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Black Fiction and Tussle in the office at the Uptown, a deserted club in downtown Oakland. A healthy number of dedicated humans had braved the trip to this inaccessible venue—-after 10 p.m. on a Sunday, downtown Oakland bears a hearty resemblance to bustling metropoli like Jackson, Miss. and Wilkes-Barre, Pa. Despite an adequate turnout, our three bands had managed to net a mere $100, and were waiting for this absurd blowhard to finish his tirade so that we could divide our earnings.

“Business?” I asked. “What business is that?” My response employed sarcasm, a popular conversational technique. I have endured a lot of advice about the music business from silver-haired baby boomers. I am 30 years old and have toured for ten years. I do not need advice about the biz from silver-haired fiftyish clubowners who might once have smoked pot with someone who once smoked pot with Bill Graham.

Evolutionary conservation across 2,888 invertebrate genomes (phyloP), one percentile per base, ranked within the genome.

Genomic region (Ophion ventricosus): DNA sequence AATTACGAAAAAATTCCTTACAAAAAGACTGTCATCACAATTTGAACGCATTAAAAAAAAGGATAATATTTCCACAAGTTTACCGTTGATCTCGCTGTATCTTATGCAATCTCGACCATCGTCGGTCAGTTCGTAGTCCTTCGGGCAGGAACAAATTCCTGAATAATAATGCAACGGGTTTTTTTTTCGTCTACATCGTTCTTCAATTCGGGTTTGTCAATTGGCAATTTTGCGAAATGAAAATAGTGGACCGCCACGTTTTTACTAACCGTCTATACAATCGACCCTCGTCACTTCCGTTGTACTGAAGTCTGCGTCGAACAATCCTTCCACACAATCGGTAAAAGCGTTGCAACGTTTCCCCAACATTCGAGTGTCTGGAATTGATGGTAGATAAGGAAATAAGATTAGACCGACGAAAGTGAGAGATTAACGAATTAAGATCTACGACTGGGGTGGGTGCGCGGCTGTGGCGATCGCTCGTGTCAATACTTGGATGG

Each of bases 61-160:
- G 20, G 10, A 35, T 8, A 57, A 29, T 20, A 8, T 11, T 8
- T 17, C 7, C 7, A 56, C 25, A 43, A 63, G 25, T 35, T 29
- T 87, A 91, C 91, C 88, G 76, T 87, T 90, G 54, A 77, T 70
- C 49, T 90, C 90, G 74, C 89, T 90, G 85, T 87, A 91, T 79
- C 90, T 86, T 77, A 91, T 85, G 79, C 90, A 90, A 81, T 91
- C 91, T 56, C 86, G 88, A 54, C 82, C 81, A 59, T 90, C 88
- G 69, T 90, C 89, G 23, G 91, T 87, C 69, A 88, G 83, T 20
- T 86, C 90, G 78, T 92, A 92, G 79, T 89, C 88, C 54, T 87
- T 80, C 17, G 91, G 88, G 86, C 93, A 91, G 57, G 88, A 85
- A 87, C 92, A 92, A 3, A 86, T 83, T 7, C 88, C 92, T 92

“The music business!” the owner said. “I’ve been in this business a long time. I managed Eddie Money.”

“In your adventures with Mr. Money, were you able to learn what $100 divided by three is?” I asked.

The clubowner pushed our meager earnings our way. “I’ll tell you something about the music business,” he said. “This business—-there’s no money in it!” he exclaimed.

“That’s evident,” I said, collecting my portion of the $100. As $100 is not evenly divisble by three, this was no easy task.

The clubowner pointed to a trio of Heinekens. The Heinekens, sitting on the desk in the Uptown’s office, coolly regarded one other. “Can I at least offer you a beer?” said the clubowner.

“No thank you, sir,” I said. I pointed to a representative of Tussle. “I am this man’s father. For this reason, I forego alcohol consumption to set a good example.”

“What?” said the clubowner.

“However,” I continued. “I am an amateur photographer. Might I take your photograph?”

The clubowner agreed, and his photograph is posted above. In the photo, he is holding a photo of Bill Graham. No doubt he and the photo sit in his office late at night, trading anecdotes of legendary Grateful Dead precussion jams and bad acid trips with the Jefferson Airplane.